About the Project
Some animals see the world faster than others. That is, the frame rate of vision varies considerably across species. This is related to how fast they have to move in the world and therefore has important functional and ecological consequences. Humans on average see the world at 36 “frames per second”, but this trait varies substantially between individuals and we know nothing about how normal variation might affect performance. This phenomenon can be measured using techniques such as Critical Flicker Fusion threshold, which measures the frequency at which a flickering stimulus can no longer be detected as such. We aim to develop robust psychophysical methods to reliably measure those differences in field conditions outside the laboratory and quantify the magnitude of variation within and among individuals. We will assess the real-world consequences of this variation in an arena where human perceptual abilities are tested to the limits and where small individual differences may make the difference between success and failure, namely in high-speed sports. This work will provide a foundation to explore wider questions: is the hypothesised advantage due to selection or training? What is the trade-off in ecological and evolutionary terms that determines perceptual frame rate? How heritable is this trait? And what are the underlying brain mechanisms? This project offers training from a collaborative team with expertise in perception, decision-making, genetics, neuroscience, ecology, and evolution. Depending on the candidate, this project has relevance to sports science, robotics and artificial vision, and in virtual and augmented reality.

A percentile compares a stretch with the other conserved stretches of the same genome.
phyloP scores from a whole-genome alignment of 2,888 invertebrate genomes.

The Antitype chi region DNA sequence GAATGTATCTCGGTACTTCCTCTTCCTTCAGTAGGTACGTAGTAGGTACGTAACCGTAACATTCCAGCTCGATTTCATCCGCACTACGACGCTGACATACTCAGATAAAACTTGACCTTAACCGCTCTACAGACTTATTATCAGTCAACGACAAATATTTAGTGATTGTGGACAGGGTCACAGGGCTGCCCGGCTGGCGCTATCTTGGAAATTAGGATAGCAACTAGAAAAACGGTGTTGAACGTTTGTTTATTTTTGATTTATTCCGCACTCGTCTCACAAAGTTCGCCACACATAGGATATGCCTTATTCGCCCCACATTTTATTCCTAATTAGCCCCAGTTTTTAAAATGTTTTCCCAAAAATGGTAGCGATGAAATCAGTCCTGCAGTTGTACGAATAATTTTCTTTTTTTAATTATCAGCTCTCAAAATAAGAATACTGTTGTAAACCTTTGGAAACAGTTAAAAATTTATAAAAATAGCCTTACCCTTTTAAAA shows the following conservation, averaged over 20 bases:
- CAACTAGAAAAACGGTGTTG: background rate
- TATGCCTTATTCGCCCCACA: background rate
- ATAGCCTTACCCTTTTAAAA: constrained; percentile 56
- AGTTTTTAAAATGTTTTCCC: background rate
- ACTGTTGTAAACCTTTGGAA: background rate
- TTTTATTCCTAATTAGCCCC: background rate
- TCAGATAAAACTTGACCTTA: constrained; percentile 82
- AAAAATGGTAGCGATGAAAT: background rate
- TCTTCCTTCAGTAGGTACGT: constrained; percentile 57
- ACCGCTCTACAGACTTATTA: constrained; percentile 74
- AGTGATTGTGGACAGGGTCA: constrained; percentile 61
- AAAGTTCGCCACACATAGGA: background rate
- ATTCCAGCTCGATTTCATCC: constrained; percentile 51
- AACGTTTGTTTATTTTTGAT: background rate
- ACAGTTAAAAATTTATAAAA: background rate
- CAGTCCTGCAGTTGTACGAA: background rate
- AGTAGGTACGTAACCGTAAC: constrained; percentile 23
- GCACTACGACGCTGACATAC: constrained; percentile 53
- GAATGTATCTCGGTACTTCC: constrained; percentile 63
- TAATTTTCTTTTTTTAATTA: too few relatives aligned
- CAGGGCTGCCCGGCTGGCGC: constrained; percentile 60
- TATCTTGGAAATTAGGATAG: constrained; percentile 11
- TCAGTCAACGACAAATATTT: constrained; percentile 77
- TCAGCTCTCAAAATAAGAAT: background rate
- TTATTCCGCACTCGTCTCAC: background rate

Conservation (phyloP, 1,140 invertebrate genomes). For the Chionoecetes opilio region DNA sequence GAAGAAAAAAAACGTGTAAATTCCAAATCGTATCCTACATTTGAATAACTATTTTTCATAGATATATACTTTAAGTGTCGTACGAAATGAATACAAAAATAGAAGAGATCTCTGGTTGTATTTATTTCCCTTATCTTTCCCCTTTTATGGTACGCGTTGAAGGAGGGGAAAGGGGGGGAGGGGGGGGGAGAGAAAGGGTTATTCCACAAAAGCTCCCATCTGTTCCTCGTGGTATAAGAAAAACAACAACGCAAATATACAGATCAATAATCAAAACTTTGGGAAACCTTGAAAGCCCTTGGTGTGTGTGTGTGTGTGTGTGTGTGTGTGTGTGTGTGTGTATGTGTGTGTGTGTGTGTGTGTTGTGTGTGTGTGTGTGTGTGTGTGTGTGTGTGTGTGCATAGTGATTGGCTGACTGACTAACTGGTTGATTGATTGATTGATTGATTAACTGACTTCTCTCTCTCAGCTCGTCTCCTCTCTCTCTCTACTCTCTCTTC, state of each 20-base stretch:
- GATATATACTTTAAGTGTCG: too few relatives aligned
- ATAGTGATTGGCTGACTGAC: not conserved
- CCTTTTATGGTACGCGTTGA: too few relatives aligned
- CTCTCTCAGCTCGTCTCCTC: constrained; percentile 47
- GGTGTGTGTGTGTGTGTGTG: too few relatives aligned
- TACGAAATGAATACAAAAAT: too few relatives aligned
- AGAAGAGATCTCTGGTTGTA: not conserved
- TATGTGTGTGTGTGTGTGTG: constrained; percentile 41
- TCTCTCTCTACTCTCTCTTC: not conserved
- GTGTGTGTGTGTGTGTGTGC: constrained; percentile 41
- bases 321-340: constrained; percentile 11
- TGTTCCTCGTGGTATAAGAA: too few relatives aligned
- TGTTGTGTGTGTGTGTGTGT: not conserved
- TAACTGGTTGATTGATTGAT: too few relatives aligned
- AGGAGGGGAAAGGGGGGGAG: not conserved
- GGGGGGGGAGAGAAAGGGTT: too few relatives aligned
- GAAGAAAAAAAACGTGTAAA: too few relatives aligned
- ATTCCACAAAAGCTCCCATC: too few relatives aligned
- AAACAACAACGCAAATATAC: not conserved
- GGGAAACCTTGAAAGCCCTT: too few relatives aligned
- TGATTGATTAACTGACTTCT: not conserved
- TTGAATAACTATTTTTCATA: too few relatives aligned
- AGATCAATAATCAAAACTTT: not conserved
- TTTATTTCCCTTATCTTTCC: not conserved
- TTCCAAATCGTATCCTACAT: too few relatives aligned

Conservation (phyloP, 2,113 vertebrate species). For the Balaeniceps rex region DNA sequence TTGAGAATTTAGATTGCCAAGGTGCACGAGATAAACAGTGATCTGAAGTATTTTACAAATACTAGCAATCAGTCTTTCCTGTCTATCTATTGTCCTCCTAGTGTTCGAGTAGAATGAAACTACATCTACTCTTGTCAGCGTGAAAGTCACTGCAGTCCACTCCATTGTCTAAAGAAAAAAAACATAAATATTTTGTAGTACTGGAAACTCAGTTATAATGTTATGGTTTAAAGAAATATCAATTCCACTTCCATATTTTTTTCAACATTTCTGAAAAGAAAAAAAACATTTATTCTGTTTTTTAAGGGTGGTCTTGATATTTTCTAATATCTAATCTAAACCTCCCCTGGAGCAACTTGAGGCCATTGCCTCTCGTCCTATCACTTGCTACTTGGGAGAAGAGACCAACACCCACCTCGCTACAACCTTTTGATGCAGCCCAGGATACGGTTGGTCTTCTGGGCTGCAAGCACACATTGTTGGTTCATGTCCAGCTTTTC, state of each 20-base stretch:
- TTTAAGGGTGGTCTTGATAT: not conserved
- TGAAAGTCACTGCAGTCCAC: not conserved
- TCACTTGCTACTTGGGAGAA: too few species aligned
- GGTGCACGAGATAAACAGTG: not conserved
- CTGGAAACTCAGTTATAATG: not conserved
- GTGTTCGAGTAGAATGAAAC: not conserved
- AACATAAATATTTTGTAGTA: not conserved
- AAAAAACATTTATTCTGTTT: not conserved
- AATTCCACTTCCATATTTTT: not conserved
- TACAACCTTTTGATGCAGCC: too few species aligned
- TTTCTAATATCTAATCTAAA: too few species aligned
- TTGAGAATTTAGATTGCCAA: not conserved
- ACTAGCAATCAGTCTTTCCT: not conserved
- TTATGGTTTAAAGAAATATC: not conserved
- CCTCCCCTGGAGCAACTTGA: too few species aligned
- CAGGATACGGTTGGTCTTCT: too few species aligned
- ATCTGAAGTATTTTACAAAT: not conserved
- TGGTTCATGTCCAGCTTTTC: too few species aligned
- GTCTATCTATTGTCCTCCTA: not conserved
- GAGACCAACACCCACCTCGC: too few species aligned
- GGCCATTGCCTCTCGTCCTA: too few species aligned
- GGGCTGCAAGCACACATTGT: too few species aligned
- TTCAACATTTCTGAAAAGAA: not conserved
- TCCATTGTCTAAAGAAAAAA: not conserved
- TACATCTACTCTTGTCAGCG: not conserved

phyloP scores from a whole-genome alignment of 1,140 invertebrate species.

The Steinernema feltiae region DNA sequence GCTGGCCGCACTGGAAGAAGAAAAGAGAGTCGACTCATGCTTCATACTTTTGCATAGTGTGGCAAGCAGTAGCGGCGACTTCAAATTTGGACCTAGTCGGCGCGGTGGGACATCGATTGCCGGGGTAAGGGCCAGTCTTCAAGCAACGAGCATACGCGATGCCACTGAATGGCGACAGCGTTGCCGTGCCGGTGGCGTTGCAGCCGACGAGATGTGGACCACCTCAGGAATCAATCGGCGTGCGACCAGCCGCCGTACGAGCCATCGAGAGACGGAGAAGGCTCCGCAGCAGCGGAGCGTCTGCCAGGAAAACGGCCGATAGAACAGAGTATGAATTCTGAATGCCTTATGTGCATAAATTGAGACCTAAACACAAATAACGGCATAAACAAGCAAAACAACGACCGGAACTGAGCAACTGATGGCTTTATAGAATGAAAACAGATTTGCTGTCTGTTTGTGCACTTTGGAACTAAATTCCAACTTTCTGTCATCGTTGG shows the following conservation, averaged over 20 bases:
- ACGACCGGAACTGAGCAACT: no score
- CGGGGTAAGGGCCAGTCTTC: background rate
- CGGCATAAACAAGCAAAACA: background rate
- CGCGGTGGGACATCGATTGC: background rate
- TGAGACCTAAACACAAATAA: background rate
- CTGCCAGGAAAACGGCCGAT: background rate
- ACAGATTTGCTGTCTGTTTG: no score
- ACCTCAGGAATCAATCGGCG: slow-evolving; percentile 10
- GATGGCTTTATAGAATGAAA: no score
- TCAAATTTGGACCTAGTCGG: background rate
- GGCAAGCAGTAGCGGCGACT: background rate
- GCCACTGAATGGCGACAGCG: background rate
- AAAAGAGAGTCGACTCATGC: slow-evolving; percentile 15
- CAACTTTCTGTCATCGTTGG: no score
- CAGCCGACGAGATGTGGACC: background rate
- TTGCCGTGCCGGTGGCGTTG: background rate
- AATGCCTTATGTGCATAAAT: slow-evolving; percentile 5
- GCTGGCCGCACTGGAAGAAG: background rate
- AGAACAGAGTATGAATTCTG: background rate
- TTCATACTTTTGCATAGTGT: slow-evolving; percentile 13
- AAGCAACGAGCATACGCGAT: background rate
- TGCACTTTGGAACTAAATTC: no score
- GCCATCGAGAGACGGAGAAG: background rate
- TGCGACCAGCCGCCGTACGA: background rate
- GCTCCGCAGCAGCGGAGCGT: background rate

Essential skills: The applicant must have a degree (undergraduate and/or postgraduate) in psychology, neuroscience, physiology, animal behaviour or related disciplines.
Other skills relevant to the project: Python / Matlab or other coding language. Experience working with human subjects. Psychophysics, neurophysiology testing. Experimental design and data analysis.
The project is co-supervised by:
Prof Andrew Jackson (zoology) https://www.tcd.ie/Zoology/research/groups/jackson/
Prof Kevin Mitchell (genetics and neuroscience) http://www.gen.tcd.ie/mitchell/
Prof Redmond O’Connell (psychology and neuroscience) https://oconnell-lab.com/
• Deadline for applications: 23:59 (GMT+1) 02/July/2020
• 2 page CV
• 1 page cover letter outlining your interests, relevant training to date and reasons for applying for this position.
• Names of 2 referees capable of commenting on your academic suitability for PhD research.
• Informal emails for more information should be directed to Prof Andrew Jackson [Email Address Removed]
• Formal applications should be made by email with subject header “CFF PhD” to Prof Andrew Jackson [Email Address Removed]
• Interviews will be conducted online via Zoom or MS Teams after shortlisting which will take place as quickly as possible after the deadline but will depend on the quantity of applications received.
COVID-19 statement. The ongoing challenges of COVID-19 remain, and we acknowledge that there are restrictions on the movement of individuals and populations both in Ireland and globally. The intended start date is 1 September 2020, but we are aware that this date may need to be changed owing to government and/or university restrictions. We are also aware that the preferred candidate may need to request extension to one of these later dates and we will engage with the preferred candidate to accommodate where possible any such required delayed start date.
Trinity is committed to employment and student policies, procedures and practices which do not discriminate on grounds such as gender, civil status, family status, age, disability, race, religious belief, sexual orientation or membership of the travelling community. On that basis we encourage and welcome talented people from all backgrounds to join our community. Trinity’s Diversity Statement can be viewed in full at https://www.tcd.ie/diversity-inclusion/diversity-statement.
Mitchell, K. 2018. Innate: How the Wiring of Our Brains Shapes Who We Are. (Chapter 7: Do You See What I See?). Princeton University Press. ISBN-13 978-0691173887.
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